Event Details


Concert Series:

The concert scheduled for Febuary 8 has been POSTPONED due to severe weather predictions. Watch the website for information on the rescheduled date.
The Geostrophic String Quartet returns by popular demand! Featured will be some upbeat Richter, the ever-popular Hoffmeister by Mozart, and Schumann’s pleasing first quartet.Tickets are $20, $10 for students (including graduate students), and are available at the Bank of Woods Hole, Eight Cousins Bookstore (closed for renovations January 25 through February 5) in Falmouth, the Woods Hole Library, and at the door the day of the show. The Woods Hole Library doors will open at 1:30 for this 2 PM performance. For more information call the Library at 508-548-8961.


Violinist Matthew Liebendorfer, an Oberlin College graduate, is an active and prominent violinist in the New England chamber music scene. Violist Evie McFadden, trained as a violinist and music educator at West Chester State University, is a lifelong devotee of chamber music. David Hobbie, violinist and also an Oberlin College alumnus, grew up in Falmouth and graduated from Falmouth Academy. For the past 30 years, he has been a familiar performer in numerous local musical productions, including the Woods Hole Public Library’s Chamber Music Series. Bill Simmons, cellist and ardent supporter of Woods Hole Public Library, was a longtime Falmouth resident. Now retired from the Woods Hole Oceanographic Institution’s Physical Oceanography department, he founded the Woods Hole Library’s Chamber Music Series in 1979, and produced, directed, and performed in that series through the mid 1990s. In 2011, he founded the Geostrophic String Quartet to help Woods Hole Historical Museum celebrate the life and work of Fritz Fuglister, violinist and WHOI oceanographer.

The concert will open with Franz Richter’s Opus 5/1 in C Major. Richter was born in Germany, died in Austria, and is claimed by the Czechs. He is a post Baroque, pre-classical contemporary of Haydn. According to Bill Simmons, “Richter was the first to break away from the Bel canto style of quartet writing, to spread the ‘fun’ around the group, and make his quartets real conversations.” Simmons continues, “He wasn’t the compositional genius Haydn was, so he isn’t generally credited with writing this quartet, but this piece is amazingly upbeat and inspirational, in only 3 movements, officially a Divertimento. It tends to be the piece that sticks in our heads after we rehearse. It is thought to have been composed in 1757, before Haydn wrote his ground breaking Opus 20 quartets.”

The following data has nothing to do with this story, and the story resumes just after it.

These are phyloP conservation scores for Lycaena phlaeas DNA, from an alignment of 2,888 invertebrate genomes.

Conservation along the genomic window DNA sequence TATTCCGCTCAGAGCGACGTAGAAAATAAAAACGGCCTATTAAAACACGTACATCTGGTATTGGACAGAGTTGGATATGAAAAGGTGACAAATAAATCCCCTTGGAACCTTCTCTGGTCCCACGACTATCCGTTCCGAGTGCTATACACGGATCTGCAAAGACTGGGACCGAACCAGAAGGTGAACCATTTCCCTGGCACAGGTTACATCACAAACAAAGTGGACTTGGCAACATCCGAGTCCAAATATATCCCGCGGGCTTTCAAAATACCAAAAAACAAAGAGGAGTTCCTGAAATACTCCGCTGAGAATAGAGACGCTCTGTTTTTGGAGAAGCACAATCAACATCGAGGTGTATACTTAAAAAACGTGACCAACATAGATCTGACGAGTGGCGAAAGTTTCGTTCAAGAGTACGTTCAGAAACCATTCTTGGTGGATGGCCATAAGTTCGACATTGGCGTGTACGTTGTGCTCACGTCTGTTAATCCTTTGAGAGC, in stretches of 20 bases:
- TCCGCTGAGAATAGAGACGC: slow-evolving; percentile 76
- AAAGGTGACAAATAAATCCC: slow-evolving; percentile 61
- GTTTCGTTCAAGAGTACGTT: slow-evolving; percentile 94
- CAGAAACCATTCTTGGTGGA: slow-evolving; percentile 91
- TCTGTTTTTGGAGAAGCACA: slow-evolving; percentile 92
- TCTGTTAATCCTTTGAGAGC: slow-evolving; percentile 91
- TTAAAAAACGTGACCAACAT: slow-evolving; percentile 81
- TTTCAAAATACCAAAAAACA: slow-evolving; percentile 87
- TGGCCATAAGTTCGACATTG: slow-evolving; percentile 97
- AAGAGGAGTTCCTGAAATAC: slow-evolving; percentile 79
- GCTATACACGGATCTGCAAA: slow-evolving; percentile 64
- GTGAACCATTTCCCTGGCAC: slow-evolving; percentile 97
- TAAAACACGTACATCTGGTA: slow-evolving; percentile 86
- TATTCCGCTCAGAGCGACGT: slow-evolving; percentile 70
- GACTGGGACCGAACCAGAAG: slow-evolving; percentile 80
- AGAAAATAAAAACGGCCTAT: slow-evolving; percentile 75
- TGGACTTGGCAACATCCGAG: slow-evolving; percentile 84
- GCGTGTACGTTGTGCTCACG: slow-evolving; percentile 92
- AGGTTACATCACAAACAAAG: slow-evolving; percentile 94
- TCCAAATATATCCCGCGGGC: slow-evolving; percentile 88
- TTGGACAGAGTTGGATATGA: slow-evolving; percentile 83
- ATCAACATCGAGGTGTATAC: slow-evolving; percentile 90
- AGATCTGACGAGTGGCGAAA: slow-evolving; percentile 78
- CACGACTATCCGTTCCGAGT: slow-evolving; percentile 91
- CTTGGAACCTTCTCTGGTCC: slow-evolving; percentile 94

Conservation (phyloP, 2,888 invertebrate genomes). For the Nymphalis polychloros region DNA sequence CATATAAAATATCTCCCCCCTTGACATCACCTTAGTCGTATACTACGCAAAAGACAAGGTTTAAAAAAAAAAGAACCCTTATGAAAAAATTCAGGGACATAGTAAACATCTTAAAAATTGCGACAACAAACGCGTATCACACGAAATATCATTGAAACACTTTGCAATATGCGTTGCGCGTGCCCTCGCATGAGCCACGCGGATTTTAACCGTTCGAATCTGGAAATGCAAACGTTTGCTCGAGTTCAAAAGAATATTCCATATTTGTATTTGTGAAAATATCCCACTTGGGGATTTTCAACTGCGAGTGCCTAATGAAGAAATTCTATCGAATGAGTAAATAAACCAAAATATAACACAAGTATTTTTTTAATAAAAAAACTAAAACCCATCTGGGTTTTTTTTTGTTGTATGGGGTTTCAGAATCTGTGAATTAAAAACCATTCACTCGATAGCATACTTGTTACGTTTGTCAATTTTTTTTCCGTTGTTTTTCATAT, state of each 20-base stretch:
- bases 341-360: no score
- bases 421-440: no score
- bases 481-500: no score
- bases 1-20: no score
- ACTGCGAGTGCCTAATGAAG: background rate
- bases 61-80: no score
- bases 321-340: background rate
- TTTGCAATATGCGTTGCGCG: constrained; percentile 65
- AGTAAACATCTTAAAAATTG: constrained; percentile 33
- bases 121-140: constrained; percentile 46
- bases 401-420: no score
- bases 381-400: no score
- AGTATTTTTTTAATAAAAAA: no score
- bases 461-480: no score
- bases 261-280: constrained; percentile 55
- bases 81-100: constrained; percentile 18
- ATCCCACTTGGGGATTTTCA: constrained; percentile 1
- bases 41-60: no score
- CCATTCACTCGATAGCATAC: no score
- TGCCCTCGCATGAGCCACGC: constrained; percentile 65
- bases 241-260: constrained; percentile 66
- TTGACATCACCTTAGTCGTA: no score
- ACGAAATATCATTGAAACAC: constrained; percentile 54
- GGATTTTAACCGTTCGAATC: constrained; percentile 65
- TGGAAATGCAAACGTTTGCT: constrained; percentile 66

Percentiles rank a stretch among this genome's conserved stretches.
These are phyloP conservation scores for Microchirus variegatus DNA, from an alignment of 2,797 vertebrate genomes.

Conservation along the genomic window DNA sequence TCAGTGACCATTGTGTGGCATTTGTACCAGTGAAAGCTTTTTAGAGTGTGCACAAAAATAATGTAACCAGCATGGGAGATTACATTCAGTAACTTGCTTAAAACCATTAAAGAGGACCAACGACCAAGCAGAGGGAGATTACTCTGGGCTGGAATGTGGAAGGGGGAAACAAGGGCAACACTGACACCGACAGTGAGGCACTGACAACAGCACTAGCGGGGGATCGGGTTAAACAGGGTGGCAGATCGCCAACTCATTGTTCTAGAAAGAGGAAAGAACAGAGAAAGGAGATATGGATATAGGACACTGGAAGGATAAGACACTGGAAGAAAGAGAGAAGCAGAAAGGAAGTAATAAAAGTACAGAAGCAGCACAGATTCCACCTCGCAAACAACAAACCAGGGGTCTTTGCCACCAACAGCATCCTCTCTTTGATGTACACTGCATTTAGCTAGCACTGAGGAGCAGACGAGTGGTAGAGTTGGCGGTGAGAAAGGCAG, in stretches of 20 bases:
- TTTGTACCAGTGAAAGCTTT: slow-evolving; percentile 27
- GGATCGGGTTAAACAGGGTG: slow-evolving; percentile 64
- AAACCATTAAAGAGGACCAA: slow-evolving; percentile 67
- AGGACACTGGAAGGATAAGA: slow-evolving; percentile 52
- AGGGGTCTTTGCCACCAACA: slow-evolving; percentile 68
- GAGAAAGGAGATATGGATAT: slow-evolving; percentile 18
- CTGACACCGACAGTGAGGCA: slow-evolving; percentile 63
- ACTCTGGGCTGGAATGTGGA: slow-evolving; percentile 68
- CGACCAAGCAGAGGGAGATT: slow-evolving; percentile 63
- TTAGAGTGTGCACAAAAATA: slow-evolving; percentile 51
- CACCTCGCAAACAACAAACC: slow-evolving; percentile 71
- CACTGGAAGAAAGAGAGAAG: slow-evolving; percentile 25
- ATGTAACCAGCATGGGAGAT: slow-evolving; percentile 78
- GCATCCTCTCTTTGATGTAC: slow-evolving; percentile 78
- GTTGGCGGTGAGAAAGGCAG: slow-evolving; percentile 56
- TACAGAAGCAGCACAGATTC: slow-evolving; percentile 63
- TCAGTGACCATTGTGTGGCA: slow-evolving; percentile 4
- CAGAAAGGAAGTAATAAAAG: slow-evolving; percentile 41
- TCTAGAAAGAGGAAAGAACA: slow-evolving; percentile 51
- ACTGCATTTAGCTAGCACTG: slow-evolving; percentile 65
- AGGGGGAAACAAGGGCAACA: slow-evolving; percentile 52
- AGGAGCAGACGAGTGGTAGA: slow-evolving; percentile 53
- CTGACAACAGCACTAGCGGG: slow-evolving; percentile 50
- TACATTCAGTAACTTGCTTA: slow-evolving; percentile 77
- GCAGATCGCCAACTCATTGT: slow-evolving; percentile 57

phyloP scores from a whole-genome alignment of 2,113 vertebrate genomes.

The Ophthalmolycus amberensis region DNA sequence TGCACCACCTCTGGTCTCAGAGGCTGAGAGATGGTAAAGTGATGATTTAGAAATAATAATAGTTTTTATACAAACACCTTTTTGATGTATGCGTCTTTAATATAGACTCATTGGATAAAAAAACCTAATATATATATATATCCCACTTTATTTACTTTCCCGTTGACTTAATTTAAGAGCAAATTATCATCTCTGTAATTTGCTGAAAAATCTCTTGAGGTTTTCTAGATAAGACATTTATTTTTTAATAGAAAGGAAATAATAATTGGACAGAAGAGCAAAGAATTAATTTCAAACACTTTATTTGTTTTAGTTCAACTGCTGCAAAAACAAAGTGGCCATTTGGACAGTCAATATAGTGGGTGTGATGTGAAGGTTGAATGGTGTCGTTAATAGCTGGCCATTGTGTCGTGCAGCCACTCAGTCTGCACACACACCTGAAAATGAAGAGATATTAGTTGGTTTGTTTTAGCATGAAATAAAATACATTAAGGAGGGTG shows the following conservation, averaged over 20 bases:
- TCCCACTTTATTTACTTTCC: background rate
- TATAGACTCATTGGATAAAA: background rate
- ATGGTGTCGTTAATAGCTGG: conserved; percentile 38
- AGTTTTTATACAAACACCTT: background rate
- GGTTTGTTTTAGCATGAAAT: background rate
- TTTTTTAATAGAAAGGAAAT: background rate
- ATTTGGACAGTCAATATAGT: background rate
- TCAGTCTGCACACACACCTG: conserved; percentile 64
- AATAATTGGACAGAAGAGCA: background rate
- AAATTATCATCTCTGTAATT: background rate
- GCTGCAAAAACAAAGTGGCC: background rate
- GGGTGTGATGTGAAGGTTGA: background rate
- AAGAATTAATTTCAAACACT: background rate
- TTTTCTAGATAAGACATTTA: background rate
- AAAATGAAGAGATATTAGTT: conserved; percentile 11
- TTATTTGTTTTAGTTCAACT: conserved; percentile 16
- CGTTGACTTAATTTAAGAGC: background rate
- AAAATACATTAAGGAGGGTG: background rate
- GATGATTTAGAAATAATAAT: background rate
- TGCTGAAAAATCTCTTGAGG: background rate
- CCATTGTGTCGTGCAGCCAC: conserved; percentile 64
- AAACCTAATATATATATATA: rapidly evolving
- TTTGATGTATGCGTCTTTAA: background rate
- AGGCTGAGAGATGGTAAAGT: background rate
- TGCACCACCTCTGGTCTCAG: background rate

Mozart’s final 10 quartets are modestly known as the “Ten Famous” ones. The first 6 of them are dedicated to Haydn. The Geostrophic Quartet will play the seventh quartet, K 499, in D major, 1789, the so-called “Hoffmeister.” Simmons describes it as “looser than the Haydn’s quartets, more concerned with sensuous sound, glowing textures, hidden chromaticism, and wry humor. It’s sublime.”

The group will close with the first of Schumann’s 3 quartets, Opus 41/1 in A minor, “a brilliantly expressive and free-form work that drips with passionate emotion.” Simmons adds, “It was 1842. He had just married Clara, whom he had known for almost 15 years, both having been piano students of her father. But her father opposed their courtship (who wants a hopeless composer for a son in law?) It took 5-years and court battles but they were finally able to marry. They had just started a family, things were going very well for them, and this quartet projects their total contentment and happiness.”

With Bill Simmons’ lively and informative introductions to each piece, this fundraiser concert at the Woods Hole Public Library is sure to take the chill off of a February afternoon.